Article by Beth Davis, DMin.
Bernard Mayer (2000) notes that power is present in all communication. “We cannot choose to have no power. Everyone brings power to a conflict.” Power, control, and authority exist in every organization, and are needed for the efficiency and welfare of the organization and its members.
Since power abuse results from envy and jealousy, any person in any culture may try to apply abusive power. To further the personal power of a person, sometimes that person tries to steal the power of others, abusing a desirable organizational quality for the person’s self-serving purpose. Power is needed in every organization. But when people neglect the fruit of the Spirit (love, joy, peace, patience, kindness, goodness, faithfulness, gentleness, and self-control, Gal. 5:22) to further their power, it becomes abusive.
Power-based abuse is defined as any act that increases the status, dominance, authority, or identity of a person or organization at the expense of the status, dominance, authority, or identity of others. Most often, the abuse starts secretly without the input or permission of the victim. Thus, power-based abuse always happens at the expense of others, and usually without their permission or input.
The permission and input condition seems crucial. By joining an organization, I automatically give management permission to make many decisions that affect me without my input or consent. So an acceptable use of power always includes a potential for abuse.
Common signs that indicate a culture of power-based abuse in a church organization include:
- Hidden or secretive meetings that neglect to include input or permission of those affected by the meetings
- Input requested only as a means to gain acceptance from the members (the final decision has already been made)
- Bullying—acts that neglect justice or kindness in the pursuit of dominance and control
- Acts that ruin the reputation of others, steal credit, or spread rumors or gossip
- Acts that socially or financially isolate others
- Acts of manipulation instead of dialog
- Large amounts of energy spent on protecting or advancing the status of a person
- A wake of hurt peers and assistants (a lack of love, joy, peace, patience, kindness, goodness, faithfulness, gentleness, and self-control, Gal. 5:22)
- Dismantling—instead of building on the prior accomplishments of others, the power-based Christian systematically dismantles the achievements and organizational structures of those he or she replaces.
- Cronyism—acts in which the incoming pastor or authority figure automatically replaces previous staff members with personal friends
During uncomfortable communication, you might ask yourself, “Who is in control and power? Do I feel controlled? Is someone trying to take control or power away from me?” Often a sense of powerlessness drives miscommunication which eventually leads to conflict.
The issue of power and control served as a central issue affecting the religious leaders of Jesus’ day. John 11: 47-48, 53(NIV) describes the following:
Then the chief priests and the Pharisees called a meeting of the Sanhedrin. “What are we accomplishing?” they asked. “Here is this man performing many signs. If we let him go on like this, everyone will believe in him, and then the Romans will come and take away both our temple and our nation.” So from that day on they plotted to take his life.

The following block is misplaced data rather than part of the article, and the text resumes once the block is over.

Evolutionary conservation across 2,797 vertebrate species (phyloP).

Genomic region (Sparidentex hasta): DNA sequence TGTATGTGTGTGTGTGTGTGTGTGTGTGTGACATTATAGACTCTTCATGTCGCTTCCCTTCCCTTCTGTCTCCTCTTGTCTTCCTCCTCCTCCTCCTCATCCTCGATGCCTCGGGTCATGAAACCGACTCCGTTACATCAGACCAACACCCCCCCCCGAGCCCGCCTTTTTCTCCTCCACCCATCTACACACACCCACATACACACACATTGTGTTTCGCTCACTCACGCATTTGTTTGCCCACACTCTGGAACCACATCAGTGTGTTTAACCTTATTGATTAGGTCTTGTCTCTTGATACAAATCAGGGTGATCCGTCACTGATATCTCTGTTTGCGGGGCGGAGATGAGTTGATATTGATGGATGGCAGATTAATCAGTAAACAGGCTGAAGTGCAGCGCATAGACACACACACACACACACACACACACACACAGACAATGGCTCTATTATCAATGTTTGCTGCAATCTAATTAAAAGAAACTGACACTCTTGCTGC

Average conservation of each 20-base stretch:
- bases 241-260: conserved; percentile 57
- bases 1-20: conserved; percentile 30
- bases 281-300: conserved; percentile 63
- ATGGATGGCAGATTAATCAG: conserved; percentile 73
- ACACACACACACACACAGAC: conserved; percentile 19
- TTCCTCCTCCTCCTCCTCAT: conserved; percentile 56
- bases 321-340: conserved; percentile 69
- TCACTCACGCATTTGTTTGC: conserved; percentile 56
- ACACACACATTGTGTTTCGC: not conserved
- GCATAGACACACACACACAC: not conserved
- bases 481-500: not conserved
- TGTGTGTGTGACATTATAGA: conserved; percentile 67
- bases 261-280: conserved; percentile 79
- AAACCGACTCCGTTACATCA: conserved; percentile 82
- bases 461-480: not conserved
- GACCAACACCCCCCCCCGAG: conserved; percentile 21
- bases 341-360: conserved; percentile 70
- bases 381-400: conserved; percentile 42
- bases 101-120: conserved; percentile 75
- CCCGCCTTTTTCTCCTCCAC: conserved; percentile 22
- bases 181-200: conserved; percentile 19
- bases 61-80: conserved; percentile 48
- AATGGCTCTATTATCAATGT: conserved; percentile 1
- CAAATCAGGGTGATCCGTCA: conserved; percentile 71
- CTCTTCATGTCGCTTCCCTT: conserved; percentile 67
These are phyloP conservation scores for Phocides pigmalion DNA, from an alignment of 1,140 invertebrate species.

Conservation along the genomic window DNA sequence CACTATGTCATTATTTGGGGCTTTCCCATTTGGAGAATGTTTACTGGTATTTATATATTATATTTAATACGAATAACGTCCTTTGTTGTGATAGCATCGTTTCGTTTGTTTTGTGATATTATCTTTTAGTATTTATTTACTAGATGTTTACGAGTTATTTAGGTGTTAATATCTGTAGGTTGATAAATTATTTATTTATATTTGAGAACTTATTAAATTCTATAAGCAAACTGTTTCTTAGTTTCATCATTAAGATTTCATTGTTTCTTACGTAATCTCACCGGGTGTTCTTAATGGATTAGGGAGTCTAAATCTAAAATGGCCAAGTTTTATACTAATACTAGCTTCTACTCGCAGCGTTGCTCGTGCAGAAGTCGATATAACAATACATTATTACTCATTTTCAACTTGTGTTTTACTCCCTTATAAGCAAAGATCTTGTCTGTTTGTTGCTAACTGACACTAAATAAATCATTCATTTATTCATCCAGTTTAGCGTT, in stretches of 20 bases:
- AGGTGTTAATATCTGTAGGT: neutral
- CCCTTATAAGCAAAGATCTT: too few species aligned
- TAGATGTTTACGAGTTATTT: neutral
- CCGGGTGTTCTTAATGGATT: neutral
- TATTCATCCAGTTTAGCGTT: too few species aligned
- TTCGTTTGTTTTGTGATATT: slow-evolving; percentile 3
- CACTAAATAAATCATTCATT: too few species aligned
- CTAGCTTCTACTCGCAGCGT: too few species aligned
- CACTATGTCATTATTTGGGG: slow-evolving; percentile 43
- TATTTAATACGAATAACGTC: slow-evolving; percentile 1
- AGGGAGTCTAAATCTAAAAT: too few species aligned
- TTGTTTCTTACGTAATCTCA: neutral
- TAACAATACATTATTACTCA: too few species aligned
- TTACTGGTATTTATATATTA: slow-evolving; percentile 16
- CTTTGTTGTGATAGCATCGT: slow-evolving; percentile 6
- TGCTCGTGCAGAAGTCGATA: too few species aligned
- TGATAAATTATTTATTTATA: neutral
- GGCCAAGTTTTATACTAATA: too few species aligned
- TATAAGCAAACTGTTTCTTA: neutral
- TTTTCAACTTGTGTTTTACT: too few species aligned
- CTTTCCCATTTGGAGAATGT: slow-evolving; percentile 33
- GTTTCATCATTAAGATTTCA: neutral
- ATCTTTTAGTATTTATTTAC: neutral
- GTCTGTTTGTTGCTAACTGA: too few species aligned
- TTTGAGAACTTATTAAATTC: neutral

Thus, the religious leaders seemed even willing to take an innocent man’s life to keep their base of power and control.
John 12:42 shows an obvious power play by the leaders, “Yet at the same time many even among the leaders believed in him. But because of the Pharisees they would not openly acknowledge their faith for fear they would be put out of the synagogue.” When direct threats failed to slow His ministry, the religious leaders eventually decided to bribe someone and make false accusations in their effort to keep power and control.
A threat to quit almost always represents the issue of power and control. That is, a person intimidates through a threat to quit. The threat destroys any need for discussion or rational thinking. They would rather sacrifice the relationship than lose the argument. These threats show a breakdown in the relationship, including a lack of basic discussion skills. A threat to resign or quit represents one of the more common threats of some ministers. When threatened with this option, this author almost always accepts the offer rather than living under repeated threats.
When inequality strains a relationship, look for the iceberg of power and control. Some organizations try to openly eliminate this iceberg by requiring equality across the staff. Bernard Mayer (2000), however, suggests that the issue of power and control remains present regardless any requirement. Until we deal with the issue of power and control, the iceberg continues to undermine relationships. For instance, all ministers in one ministry agency received apparent equality by receiving equal pay. Since they received equal pay, power and control provided one of the few remaining means to show the status between each minister. In that agency, ministers fought more battles over power and control issues than fought by most military commanders. Possibly, more church fights happen over power and control issues than any other issue. Almost all financial disagreements result from a power and control issue. That is, who controls the money usually represents a bigger issue than the amount spent or the object purchased. In some churches, the entire tithe is paid directly to the pastor. This gives the pastor almost all the power.